It is unfortunate that the average undergraduate is not better acquainted with the work of Phillips Brooks House. He thinks of it, in general, as a rather benevolent institution that is continually requesting him for money (which he hasn't) or magazines (which he doesn't want) or old clothes (which he usually has on). But Phillips Brooks House does have other functions besides finding strange room-mates for even stranger Freshmen, and bothering us with printed questionnaires which would make the War Department green with envy. It possesses the main qualification of a "true Bostonian,"--to wit: a High Moral Purpose in life. That it lives up to this standard may be learned by diligent perusal of its spring statement which appears as usual, this year, under the title of "Annual Report."
Brooks House performs a double function in the University. First, by social welfare work, it attempts to bring the undergraduate into close contact with the problems of industrial life. The student who teaches a group of illiterate immigrants gains some idea of the trials and hardships undergone by others less fortunate than himself. The pupils, on the other hand, learn that the "aristocrats" from college are just as human as themselves.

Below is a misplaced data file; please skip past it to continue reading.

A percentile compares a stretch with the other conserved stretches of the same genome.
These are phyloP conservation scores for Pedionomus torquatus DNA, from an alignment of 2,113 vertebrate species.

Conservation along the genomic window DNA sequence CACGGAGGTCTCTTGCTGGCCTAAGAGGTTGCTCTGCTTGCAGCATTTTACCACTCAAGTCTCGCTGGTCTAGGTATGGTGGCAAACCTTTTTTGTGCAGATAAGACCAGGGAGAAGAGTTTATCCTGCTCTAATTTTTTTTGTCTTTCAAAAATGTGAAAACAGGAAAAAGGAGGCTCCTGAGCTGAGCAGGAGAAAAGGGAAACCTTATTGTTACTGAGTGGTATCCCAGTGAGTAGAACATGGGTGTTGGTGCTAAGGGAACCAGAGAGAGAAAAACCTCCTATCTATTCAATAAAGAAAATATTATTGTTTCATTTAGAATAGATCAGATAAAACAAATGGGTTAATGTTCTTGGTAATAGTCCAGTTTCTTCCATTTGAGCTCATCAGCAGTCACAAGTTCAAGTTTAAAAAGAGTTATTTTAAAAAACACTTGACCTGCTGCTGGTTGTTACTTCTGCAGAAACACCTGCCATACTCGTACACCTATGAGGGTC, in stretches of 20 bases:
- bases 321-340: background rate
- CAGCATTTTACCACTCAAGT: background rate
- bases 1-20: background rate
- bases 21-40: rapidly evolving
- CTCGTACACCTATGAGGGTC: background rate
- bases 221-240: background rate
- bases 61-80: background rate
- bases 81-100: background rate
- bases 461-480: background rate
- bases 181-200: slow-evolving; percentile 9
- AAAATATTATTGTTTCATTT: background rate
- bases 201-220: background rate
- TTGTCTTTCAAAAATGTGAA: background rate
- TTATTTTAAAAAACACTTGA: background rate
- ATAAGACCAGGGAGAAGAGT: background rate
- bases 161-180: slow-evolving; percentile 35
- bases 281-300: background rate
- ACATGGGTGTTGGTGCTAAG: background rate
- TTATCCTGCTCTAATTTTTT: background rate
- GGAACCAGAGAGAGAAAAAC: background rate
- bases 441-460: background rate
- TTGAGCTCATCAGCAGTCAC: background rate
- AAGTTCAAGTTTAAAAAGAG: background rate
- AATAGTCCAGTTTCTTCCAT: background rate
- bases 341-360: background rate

Besides this more practical side, Phillips Brooks House gives many undergraduates their first glimmering realization of the important fact that religion is not necessarily impracticable and unreal, but is merely applied idealism,--in other words, service.
This year's report shows that the welfare work has been enlarged to its prewar dimensions, and that Brooks House now includes every department of the University. As an added indication of the broadened scope of its activity a missionary has been sent to Constantinople. Every year brings fresh evidence that Brooks House is alive to the problems of the day and is expanding to meet them in an effective way.